Which kind of frontal mandibulotomy is the smartest? A biomechanical study

T. Steiner, S. Raith, E. Scherer, T. Mücke, T. Torsiglieri, N. H. Rohleder, M. Eder, I. Grohmann, M. Kesting, H. Bier, K. D. Wolff, F. Hölzle

Research output: Contribution to journalArticlepeer-review

8 Scopus citations

Abstract

Purpose Retrospective clinical evaluation and biomechanical tests were performed to compare the primary stability and the rate of pseudarthrosis formation after irradiation for two types of mandibular split osteotomies: the stairstep osteotomy (SSO) and the straight-line osteotomy (SLO). Methods The postoperative occurrence of pseudarthrosis was retrospectively analysed in 46 non-consecutive clinical cases of SSO and SLO between 2003 and 2013. Biomechanical tests were performed on 12 standardised synthetic mandibles (Synbone) to compare the SSO and SLO approaches. Two 2.0 mm monocortical miniplates (Medartis) were used for osteosynthesis. The artificial mandible specimens were loaded to 300 N on the Mandibulator test bench while interfragmentary motion was measured using the PONTOS optical measurement device. Results The retrospective clinical analysis showed a rate of pseudarthrosis of 19% in the SLO group versus only 5% in the SSO group (p = 0.17). In the biomechanical investigation, the average interfragmentary movement was 14.3 ± 7.70 for the SLO group and 4.57 ± 2.33 for the SSO group under a maximum load of 300 N, resulting in a statistically significant difference between the two approaches (p = 0.014). Conclusion To minimise the rate of postoperative pseudarthrosis formation, SSO is superior to SLO for mandibular split procedures, because SSO provides greater resistance to vertical loads and allows less interfragmentary movement. Level of evidence 2C (Outcomes research).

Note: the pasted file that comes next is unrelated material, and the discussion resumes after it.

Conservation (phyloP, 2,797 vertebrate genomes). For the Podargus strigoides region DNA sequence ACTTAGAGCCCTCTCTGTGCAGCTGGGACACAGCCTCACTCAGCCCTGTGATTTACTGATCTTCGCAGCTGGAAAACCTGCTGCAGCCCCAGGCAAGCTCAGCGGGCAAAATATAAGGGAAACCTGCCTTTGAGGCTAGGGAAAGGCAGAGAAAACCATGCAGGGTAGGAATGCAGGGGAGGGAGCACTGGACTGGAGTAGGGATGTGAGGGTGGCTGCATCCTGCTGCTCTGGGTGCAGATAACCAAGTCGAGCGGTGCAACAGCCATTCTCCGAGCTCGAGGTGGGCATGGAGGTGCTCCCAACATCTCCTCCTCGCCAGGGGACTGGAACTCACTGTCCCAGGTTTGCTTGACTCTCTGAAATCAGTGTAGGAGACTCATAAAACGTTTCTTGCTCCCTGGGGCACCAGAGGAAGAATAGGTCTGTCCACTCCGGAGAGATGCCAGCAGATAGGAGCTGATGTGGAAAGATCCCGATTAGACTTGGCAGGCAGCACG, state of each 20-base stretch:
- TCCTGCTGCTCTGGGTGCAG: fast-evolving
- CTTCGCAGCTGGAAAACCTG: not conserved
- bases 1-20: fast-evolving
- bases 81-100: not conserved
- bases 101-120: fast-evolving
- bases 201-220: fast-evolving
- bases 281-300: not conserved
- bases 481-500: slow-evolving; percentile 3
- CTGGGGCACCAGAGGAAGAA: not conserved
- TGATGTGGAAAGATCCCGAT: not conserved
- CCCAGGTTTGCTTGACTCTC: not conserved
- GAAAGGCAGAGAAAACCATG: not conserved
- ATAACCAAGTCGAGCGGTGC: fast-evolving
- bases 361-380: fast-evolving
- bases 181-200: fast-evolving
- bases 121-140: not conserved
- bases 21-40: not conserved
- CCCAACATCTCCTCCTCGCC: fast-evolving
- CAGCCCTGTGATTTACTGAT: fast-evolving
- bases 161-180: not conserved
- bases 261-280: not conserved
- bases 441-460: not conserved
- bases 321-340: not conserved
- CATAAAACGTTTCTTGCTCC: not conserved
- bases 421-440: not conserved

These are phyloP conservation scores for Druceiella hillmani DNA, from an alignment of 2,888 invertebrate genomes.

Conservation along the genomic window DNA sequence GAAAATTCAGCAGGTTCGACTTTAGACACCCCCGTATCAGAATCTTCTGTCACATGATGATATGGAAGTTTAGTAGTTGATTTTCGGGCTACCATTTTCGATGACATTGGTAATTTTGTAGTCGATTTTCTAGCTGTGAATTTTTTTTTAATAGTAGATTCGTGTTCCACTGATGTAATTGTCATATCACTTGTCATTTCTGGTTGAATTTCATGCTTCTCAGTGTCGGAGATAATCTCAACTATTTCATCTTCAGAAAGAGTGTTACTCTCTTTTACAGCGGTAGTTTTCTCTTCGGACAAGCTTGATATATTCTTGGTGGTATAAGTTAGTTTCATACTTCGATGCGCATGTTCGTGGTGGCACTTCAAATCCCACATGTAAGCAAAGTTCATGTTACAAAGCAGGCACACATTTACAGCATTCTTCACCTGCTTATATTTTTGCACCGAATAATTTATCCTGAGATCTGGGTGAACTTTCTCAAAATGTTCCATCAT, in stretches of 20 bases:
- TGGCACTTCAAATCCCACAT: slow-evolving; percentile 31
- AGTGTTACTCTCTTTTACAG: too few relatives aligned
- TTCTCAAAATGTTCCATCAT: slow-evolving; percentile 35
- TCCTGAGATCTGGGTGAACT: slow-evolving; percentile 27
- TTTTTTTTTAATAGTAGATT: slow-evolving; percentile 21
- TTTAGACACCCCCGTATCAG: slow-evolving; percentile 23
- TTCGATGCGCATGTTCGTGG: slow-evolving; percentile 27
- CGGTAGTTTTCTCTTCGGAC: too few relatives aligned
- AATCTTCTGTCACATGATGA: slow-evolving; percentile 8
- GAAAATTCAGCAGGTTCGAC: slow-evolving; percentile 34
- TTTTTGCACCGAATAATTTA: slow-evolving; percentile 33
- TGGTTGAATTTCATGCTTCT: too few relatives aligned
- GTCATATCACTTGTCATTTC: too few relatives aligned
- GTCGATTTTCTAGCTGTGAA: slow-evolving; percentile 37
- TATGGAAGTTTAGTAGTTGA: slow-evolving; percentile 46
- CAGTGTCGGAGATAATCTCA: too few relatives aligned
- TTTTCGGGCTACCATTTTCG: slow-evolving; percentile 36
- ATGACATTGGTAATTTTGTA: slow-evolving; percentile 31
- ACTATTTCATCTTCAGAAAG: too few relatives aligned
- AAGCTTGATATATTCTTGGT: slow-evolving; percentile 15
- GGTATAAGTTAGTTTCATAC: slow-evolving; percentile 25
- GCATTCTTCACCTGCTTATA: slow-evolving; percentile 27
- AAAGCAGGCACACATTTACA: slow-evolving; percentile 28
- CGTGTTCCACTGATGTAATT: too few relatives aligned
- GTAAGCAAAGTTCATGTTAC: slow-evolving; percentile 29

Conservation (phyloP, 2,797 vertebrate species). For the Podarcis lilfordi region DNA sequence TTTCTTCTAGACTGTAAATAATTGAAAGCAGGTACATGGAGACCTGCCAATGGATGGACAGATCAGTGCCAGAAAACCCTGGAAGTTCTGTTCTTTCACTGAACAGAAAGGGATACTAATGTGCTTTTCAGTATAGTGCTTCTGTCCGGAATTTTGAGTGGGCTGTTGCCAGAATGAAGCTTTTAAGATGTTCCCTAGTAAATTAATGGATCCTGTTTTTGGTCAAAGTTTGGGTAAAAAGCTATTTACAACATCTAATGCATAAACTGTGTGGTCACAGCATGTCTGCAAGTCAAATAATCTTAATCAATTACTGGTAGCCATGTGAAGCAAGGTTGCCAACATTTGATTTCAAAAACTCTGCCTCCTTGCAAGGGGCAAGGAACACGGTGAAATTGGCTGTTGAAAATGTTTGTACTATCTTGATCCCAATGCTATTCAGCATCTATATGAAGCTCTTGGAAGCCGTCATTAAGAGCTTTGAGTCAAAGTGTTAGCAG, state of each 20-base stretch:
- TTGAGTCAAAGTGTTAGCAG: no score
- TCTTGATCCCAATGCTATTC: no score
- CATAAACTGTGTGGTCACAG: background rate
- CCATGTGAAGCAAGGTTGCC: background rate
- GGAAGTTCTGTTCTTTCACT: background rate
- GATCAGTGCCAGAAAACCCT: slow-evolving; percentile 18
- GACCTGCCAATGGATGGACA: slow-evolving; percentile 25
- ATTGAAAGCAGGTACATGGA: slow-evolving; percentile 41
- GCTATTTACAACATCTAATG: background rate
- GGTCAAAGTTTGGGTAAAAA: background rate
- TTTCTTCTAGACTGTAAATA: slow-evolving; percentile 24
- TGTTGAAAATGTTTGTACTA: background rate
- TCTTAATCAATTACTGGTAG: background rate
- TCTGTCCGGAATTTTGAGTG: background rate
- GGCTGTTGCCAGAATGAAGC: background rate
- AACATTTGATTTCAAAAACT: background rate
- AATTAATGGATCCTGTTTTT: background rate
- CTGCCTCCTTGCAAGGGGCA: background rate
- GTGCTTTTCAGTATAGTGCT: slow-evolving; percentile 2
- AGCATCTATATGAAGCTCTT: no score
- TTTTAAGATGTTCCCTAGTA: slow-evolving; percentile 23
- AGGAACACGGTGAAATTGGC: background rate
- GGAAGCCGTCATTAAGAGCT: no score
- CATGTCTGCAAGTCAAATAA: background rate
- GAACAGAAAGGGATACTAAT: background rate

Original languageEnglish
Pages (from-to)199-203
Number of pages5
JournalJournal of Cranio-Maxillofacial Surgery
Volume43
Issue number2
DOIs
StatePublished - 1 Mar 2015
Externally publishedYes

Keywords

  • 3D Optical measurement
  • Biomechanics
  • Experimental testing
  • Mandibulotomy
  • Pseudarthrosis

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